Comments and opinions are appreciated. Here’s the situation:
I report to the head of a department at a government agency. When my boss is out of the office, I am in charge. The department has an attendance problem. When my boss is gone, it gets even worse. I have brought this to the attention of my boss who’s response is that he’s fine with how things are running. Problem is, his boss isn’t, and a few months ago, when my boss was on vacation, his boss asked me one day (when I went to see him on another issue) which staff memebers were there in the office.
I have been so frustrated by the departments behavior (it has been going on for years) that I responded to him that if he reads the attendance board it indicates everyone is there. However, if he walks through the department, he’ll find myself and one other individual. He then informed me that I’m second in command, and that they need to report to me. I informed him that I understood that, but that “I don’t think the rest of the dept. knows that”. He immediately sent an email out indicating that they reported to me when my boss was out, and that included checking in/out as far as attendance goes.
Jump to this week. My boss takes the afternoon off for a Dr. appointment. One person is no where to be found for an extended period of time – much like they always disappear when the boss is out. I go about my work, and enter our training room for supplies. There they are in the dark – sleeping (it’s one thing to fall asleep on the job, but to seek out a place to sleep in the building?). When I walk in, they are startled, and immediately jump up, smile and say “hi”. I respond “hi” and go about my business. They immediately return to their desk. As the end of the day approaches, they have the nerve to sneak out of the office leaving early!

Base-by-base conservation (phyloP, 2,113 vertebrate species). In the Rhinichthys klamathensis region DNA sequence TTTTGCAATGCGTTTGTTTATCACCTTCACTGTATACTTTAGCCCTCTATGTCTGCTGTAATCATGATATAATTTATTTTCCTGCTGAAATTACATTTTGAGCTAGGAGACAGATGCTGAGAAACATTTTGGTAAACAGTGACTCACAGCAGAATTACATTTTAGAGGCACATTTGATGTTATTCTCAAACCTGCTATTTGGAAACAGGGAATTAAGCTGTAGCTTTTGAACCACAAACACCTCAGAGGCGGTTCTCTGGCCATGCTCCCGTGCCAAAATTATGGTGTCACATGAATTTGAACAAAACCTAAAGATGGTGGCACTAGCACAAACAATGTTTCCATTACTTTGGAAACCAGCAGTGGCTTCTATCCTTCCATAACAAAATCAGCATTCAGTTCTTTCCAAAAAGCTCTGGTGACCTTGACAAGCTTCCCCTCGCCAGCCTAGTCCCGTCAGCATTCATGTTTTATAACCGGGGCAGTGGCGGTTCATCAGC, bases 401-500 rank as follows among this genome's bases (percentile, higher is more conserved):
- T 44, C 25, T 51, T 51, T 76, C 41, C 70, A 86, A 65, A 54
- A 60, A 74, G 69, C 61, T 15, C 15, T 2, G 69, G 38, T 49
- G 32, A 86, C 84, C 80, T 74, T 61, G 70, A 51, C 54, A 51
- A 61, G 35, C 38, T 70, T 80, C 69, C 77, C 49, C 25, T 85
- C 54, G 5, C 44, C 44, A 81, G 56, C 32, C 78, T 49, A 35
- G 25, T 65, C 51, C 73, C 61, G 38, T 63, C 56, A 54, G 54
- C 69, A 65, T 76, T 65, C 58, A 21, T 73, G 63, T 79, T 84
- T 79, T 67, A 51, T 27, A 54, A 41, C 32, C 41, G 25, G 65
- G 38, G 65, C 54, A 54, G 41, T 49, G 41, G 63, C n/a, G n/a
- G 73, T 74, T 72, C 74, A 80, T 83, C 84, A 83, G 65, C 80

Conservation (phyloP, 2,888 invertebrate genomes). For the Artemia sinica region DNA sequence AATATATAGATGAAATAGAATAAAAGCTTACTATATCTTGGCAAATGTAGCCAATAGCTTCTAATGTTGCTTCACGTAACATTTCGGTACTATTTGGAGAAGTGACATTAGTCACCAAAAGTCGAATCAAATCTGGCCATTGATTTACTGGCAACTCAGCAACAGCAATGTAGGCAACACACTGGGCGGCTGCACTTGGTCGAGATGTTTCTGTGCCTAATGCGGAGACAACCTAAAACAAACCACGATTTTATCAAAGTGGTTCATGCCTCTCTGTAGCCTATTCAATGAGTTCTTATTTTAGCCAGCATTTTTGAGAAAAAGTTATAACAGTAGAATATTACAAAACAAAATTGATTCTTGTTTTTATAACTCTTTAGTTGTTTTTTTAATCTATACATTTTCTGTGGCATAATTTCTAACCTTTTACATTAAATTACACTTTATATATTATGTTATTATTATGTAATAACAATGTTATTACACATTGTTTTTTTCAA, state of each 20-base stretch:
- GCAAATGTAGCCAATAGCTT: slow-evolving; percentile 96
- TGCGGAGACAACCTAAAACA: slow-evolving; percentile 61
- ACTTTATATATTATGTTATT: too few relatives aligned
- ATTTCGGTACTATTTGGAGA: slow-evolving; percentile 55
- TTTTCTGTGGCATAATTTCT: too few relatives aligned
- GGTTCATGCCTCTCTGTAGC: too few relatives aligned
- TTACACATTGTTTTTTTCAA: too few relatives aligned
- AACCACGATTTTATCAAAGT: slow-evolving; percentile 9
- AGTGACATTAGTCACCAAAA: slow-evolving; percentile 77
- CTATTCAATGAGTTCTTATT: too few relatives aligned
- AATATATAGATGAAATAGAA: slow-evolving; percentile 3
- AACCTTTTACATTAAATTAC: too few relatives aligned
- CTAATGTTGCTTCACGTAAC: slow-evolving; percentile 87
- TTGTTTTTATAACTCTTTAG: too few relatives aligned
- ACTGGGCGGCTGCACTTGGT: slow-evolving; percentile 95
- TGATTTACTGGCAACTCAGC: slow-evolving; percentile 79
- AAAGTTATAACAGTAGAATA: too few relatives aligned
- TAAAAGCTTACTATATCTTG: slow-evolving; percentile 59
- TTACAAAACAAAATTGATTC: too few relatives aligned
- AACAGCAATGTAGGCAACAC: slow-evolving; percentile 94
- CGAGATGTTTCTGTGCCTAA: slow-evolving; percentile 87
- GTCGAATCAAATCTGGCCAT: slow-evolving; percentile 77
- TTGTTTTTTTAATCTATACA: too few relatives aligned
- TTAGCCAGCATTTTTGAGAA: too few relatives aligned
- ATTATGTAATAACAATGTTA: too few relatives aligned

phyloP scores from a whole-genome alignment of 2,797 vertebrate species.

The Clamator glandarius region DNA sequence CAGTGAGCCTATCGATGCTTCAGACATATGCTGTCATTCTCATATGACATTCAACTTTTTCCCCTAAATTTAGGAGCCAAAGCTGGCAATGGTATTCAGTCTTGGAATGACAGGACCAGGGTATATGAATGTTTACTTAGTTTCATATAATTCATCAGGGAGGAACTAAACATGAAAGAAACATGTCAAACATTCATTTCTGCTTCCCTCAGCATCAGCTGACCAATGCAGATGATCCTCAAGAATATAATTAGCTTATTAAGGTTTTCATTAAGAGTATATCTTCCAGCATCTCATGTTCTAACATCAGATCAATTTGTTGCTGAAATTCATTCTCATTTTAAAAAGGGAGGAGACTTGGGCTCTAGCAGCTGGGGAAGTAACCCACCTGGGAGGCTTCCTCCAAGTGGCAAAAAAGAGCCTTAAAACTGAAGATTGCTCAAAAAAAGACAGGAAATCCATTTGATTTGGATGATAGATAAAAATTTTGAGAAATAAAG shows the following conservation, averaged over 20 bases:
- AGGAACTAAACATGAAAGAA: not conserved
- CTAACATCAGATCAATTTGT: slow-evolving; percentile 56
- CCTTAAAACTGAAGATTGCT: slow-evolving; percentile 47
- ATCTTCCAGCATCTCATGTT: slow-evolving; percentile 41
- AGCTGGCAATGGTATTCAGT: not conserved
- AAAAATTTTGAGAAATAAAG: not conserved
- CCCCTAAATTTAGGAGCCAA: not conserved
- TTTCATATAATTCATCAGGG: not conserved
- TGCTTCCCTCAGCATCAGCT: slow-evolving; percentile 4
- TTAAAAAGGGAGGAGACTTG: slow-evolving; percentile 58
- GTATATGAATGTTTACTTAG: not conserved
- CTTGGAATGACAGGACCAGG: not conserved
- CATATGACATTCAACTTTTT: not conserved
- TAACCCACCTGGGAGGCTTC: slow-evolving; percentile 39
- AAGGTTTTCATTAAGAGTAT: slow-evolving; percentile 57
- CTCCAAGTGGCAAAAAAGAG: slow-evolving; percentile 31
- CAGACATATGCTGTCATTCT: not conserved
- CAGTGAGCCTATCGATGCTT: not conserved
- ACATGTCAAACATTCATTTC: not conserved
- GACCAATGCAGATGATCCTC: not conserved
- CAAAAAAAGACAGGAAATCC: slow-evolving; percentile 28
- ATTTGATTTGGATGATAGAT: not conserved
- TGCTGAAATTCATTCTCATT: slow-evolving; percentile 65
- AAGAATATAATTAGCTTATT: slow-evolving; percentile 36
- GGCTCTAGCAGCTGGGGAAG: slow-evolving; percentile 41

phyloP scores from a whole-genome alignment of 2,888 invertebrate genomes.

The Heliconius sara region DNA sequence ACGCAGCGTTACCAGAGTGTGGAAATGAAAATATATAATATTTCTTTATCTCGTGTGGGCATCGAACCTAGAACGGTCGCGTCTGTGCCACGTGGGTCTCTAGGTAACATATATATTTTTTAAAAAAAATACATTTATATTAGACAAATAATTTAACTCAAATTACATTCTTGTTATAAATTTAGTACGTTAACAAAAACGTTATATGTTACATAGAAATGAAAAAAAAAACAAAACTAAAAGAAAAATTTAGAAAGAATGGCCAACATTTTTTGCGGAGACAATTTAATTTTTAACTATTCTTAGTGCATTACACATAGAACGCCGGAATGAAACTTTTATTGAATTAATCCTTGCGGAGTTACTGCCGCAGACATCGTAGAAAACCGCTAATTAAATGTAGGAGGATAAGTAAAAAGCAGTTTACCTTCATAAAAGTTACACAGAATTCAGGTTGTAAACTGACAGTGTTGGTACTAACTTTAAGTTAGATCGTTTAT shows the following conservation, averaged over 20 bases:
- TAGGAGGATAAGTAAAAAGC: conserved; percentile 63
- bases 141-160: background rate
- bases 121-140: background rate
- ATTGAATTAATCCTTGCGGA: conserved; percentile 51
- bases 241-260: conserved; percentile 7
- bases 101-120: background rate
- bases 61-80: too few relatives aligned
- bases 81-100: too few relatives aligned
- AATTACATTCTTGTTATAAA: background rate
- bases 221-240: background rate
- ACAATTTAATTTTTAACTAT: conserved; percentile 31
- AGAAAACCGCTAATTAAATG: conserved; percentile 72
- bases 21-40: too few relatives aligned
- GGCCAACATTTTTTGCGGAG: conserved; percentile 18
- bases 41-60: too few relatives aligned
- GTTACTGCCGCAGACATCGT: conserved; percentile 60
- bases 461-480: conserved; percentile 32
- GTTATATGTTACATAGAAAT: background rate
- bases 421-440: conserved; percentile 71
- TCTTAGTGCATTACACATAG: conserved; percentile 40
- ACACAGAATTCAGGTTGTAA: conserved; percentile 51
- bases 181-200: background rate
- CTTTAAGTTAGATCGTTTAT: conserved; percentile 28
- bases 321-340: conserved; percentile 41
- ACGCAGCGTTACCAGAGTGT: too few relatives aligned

How would you handle this situation? Part of me says say nothing as my boss has told me he’s fine with how the dept. is running. But the other part of me says the incident should be addressed, and my boss’s boss has a different expectation. Plus, the behavior IS unacceptable – what if staff from the director’s office had walked in on them sleeping? Just because my boss tolerates this behavior doesn’t mean I have to, and if they get away with it this time when I’m in charge – won’t the blatant behavior continue? And worse yet, won’t my authority when the boss is out be diminished? Curious to see how you would address this!